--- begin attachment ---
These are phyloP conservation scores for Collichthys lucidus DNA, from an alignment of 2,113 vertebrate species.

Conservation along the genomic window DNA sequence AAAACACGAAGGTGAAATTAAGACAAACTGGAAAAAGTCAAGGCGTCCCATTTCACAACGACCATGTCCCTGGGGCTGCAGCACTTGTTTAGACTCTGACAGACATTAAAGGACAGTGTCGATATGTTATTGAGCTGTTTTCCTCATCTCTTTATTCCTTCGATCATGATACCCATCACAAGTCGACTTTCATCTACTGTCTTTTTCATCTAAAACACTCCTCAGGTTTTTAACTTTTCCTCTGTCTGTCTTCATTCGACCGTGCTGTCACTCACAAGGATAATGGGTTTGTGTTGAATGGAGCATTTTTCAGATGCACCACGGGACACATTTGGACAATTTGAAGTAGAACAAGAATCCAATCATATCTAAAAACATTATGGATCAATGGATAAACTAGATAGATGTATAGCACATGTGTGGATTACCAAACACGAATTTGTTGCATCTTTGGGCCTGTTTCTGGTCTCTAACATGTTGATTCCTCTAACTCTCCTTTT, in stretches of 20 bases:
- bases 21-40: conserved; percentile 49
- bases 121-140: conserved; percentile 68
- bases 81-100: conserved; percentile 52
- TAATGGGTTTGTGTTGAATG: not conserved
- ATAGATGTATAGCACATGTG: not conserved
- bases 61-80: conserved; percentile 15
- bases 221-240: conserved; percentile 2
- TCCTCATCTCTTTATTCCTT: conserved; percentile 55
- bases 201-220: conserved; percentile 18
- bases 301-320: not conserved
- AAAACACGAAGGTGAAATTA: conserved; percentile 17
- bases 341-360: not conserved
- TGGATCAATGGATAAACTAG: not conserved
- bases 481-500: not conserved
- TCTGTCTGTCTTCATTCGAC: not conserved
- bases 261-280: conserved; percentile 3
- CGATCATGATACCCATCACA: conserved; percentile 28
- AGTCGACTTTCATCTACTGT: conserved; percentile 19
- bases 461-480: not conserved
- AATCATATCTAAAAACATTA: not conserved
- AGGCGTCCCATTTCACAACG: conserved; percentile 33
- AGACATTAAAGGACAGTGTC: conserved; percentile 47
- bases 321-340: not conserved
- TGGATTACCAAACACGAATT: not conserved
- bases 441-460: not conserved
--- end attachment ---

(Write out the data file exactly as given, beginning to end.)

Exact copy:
These are phyloP conservation scores for Collichthys lucidus DNA, from an alignment of 2,113 vertebrate species.

Conservation along the genomic window DNA sequence AAAACACGAAGGTGAAATTAAGACAAACTGGAAAAAGTCAAGGCGTCCCATTTCACAACGACCATGTCCCTGGGGCTGCAGCACTTGTTTAGACTCTGACAGACATTAAAGGACAGTGTCGATATGTTATTGAGCTGTTTTCCTCATCTCTTTATTCCTTCGATCATGATACCCATCACAAGTCGACTTTCATCTACTGTCTTTTTCATCTAAAACACTCCTCAGGTTTTTAACTTTTCCTCTGTCTGTCTTCATTCGACCGTGCTGTCACTCACAAGGATAATGGGTTTGTGTTGAATGGAGCATTTTTCAGATGCACCACGGGACACATTTGGACAATTTGAAGTAGAACAAGAATCCAATCATATCTAAAAACATTATGGATCAATGGATAAACTAGATAGATGTATAGCACATGTGTGGATTACCAAACACGAATTTGTTGCATCTTTGGGCCTGTTTCTGGTCTCTAACATGTTGATTCCTCTAACTCTCCTTTT, in stretches of 20 bases:
- bases 21-40: conserved; percentile 49
- bases 121-140: conserved; percentile 68
- bases 81-100: conserved; percentile 52
- TAATGGGTTTGTGTTGAATG: not conserved
- ATAGATGTATAGCACATGTG: not conserved
- bases 61-80: conserved; percentile 15
- bases 221-240: conserved; percentile 2
- TCCTCATCTCTTTATTCCTT: conserved; percentile 55
- bases 201-220: conserved; percentile 18
- bases 301-320: not conserved
- AAAACACGAAGGTGAAATTA: conserved; percentile 17
- bases 341-360: not conserved
- TGGATCAATGGATAAACTAG: not conserved
- bases 481-500: not conserved
- TCTGTCTGTCTTCATTCGAC: not conserved
- bases 261-280: conserved; percentile 3
- CGATCATGATACCCATCACA: conserved; percentile 28
- AGTCGACTTTCATCTACTGT: conserved; percentile 19
- bases 461-480: not conserved
- AATCATATCTAAAAACATTA: not conserved
- AGGCGTCCCATTTCACAACG: conserved; percentile 33
- AGACATTAAAGGACAGTGTC: conserved; percentile 47
- bases 321-340: not conserved
- TGGATTACCAAACACGAATT: not conserved
- bases 441-460: not conserved